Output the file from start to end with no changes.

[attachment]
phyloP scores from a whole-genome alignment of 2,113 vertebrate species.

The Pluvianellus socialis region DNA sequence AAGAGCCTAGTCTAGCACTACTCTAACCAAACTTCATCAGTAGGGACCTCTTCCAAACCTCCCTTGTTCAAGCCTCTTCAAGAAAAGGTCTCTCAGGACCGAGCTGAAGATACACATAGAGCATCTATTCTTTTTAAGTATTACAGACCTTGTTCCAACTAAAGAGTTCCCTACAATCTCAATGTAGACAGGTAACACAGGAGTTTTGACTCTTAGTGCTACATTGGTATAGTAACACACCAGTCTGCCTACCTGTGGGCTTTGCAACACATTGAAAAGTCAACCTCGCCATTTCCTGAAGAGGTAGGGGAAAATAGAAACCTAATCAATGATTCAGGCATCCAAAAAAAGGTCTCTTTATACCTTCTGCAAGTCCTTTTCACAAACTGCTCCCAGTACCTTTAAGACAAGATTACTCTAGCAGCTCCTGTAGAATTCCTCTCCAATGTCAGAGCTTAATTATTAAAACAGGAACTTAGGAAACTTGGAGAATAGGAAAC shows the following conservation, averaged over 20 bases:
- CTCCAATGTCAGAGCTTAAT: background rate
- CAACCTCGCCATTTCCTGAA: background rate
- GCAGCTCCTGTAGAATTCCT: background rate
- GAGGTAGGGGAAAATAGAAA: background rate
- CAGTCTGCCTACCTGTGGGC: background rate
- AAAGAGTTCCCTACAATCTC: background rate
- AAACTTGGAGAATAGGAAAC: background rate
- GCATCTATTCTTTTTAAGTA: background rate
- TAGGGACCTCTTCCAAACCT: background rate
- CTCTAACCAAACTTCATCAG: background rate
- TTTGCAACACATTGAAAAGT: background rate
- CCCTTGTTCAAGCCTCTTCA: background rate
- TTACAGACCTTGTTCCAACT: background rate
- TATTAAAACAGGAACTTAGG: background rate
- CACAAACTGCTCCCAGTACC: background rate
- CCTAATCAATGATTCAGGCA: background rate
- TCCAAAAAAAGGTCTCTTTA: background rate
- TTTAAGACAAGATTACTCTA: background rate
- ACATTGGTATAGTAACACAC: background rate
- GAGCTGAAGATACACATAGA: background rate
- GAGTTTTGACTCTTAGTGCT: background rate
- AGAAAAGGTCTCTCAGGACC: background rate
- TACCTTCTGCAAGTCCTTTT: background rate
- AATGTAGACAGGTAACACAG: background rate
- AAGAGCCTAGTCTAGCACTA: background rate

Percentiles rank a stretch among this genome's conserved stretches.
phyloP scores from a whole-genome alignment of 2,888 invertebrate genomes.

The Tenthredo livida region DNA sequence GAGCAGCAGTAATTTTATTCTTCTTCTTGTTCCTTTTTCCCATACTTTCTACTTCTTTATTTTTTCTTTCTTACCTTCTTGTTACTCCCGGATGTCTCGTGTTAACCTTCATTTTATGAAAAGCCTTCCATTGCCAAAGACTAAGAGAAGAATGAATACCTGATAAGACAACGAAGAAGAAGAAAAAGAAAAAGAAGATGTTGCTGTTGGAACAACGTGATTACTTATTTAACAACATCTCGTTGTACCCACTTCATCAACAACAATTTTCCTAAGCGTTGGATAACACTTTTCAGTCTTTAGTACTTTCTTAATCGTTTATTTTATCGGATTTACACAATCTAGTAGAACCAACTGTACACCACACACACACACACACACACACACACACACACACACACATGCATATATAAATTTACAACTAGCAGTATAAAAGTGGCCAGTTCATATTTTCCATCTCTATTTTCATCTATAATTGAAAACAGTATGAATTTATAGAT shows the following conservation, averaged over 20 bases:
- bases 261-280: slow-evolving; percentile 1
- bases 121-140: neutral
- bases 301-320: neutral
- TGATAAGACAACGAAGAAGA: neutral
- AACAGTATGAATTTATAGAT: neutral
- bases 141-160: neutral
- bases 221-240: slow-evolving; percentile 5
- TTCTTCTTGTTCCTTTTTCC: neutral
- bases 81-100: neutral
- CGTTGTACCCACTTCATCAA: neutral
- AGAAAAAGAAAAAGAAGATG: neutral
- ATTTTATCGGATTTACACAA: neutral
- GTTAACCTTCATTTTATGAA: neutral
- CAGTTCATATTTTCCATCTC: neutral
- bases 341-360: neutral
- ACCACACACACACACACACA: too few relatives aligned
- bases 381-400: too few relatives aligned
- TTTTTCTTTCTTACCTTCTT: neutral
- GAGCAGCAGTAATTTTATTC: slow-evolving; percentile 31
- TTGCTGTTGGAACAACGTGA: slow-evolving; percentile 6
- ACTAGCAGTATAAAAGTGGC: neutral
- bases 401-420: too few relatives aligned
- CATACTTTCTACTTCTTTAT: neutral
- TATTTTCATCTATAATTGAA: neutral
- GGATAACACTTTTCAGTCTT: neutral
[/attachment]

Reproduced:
phyloP scores from a whole-genome alignment of 2,113 vertebrate species.

The Pluvianellus socialis region DNA sequence AAGAGCCTAGTCTAGCACTACTCTAACCAAACTTCATCAGTAGGGACCTCTTCCAAACCTCCCTTGTTCAAGCCTCTTCAAGAAAAGGTCTCTCAGGACCGAGCTGAAGATACACATAGAGCATCTATTCTTTTTAAGTATTACAGACCTTGTTCCAACTAAAGAGTTCCCTACAATCTCAATGTAGACAGGTAACACAGGAGTTTTGACTCTTAGTGCTACATTGGTATAGTAACACACCAGTCTGCCTACCTGTGGGCTTTGCAACACATTGAAAAGTCAACCTCGCCATTTCCTGAAGAGGTAGGGGAAAATAGAAACCTAATCAATGATTCAGGCATCCAAAAAAAGGTCTCTTTATACCTTCTGCAAGTCCTTTTCACAAACTGCTCCCAGTACCTTTAAGACAAGATTACTCTAGCAGCTCCTGTAGAATTCCTCTCCAATGTCAGAGCTTAATTATTAAAACAGGAACTTAGGAAACTTGGAGAATAGGAAAC shows the following conservation, averaged over 20 bases:
- CTCCAATGTCAGAGCTTAAT: background rate
- CAACCTCGCCATTTCCTGAA: background rate
- GCAGCTCCTGTAGAATTCCT: background rate
- GAGGTAGGGGAAAATAGAAA: background rate
- CAGTCTGCCTACCTGTGGGC: background rate
- AAAGAGTTCCCTACAATCTC: background rate
- AAACTTGGAGAATAGGAAAC: background rate
- GCATCTATTCTTTTTAAGTA: background rate
- TAGGGACCTCTTCCAAACCT: background rate
- CTCTAACCAAACTTCATCAG: background rate
- TTTGCAACACATTGAAAAGT: background rate
- CCCTTGTTCAAGCCTCTTCA: background rate
- TTACAGACCTTGTTCCAACT: background rate
- TATTAAAACAGGAACTTAGG: background rate
- CACAAACTGCTCCCAGTACC: background rate
- CCTAATCAATGATTCAGGCA: background rate
- TCCAAAAAAAGGTCTCTTTA: background rate
- TTTAAGACAAGATTACTCTA: background rate
- ACATTGGTATAGTAACACAC: background rate
- GAGCTGAAGATACACATAGA: background rate
- GAGTTTTGACTCTTAGTGCT: background rate
- AGAAAAGGTCTCTCAGGACC: background rate
- TACCTTCTGCAAGTCCTTTT: background rate
- AATGTAGACAGGTAACACAG: background rate
- AAGAGCCTAGTCTAGCACTA: background rate

Percentiles rank a stretch among this genome's conserved stretches.
phyloP scores from a whole-genome alignment of 2,888 invertebrate genomes.

The Tenthredo livida region DNA sequence GAGCAGCAGTAATTTTATTCTTCTTCTTGTTCCTTTTTCCCATACTTTCTACTTCTTTATTTTTTCTTTCTTACCTTCTTGTTACTCCCGGATGTCTCGTGTTAACCTTCATTTTATGAAAAGCCTTCCATTGCCAAAGACTAAGAGAAGAATGAATACCTGATAAGACAACGAAGAAGAAGAAAAAGAAAAAGAAGATGTTGCTGTTGGAACAACGTGATTACTTATTTAACAACATCTCGTTGTACCCACTTCATCAACAACAATTTTCCTAAGCGTTGGATAACACTTTTCAGTCTTTAGTACTTTCTTAATCGTTTATTTTATCGGATTTACACAATCTAGTAGAACCAACTGTACACCACACACACACACACACACACACACACACACACACACACATGCATATATAAATTTACAACTAGCAGTATAAAAGTGGCCAGTTCATATTTTCCATCTCTATTTTCATCTATAATTGAAAACAGTATGAATTTATAGAT shows the following conservation, averaged over 20 bases:
- bases 261-280: slow-evolving; percentile 1
- bases 121-140: neutral
- bases 301-320: neutral
- TGATAAGACAACGAAGAAGA: neutral
- AACAGTATGAATTTATAGAT: neutral
- bases 141-160: neutral
- bases 221-240: slow-evolving; percentile 5
- TTCTTCTTGTTCCTTTTTCC: neutral
- bases 81-100: neutral
- CGTTGTACCCACTTCATCAA: neutral
- AGAAAAAGAAAAAGAAGATG: neutral
- ATTTTATCGGATTTACACAA: neutral
- GTTAACCTTCATTTTATGAA: neutral
- CAGTTCATATTTTCCATCTC: neutral
- bases 341-360: neutral
- ACCACACACACACACACACA: too few relatives aligned
- bases 381-400: too few relatives aligned
- TTTTTCTTTCTTACCTTCTT: neutral
- GAGCAGCAGTAATTTTATTC: slow-evolving; percentile 31
- TTGCTGTTGGAACAACGTGA: slow-evolving; percentile 6
- ACTAGCAGTATAAAAGTGGC: neutral
- bases 401-420: too few relatives aligned
- CATACTTTCTACTTCTTTAT: neutral
- TATTTTCATCTATAATTGAA: neutral
- GGATAACACTTTTCAGTCTT: neutral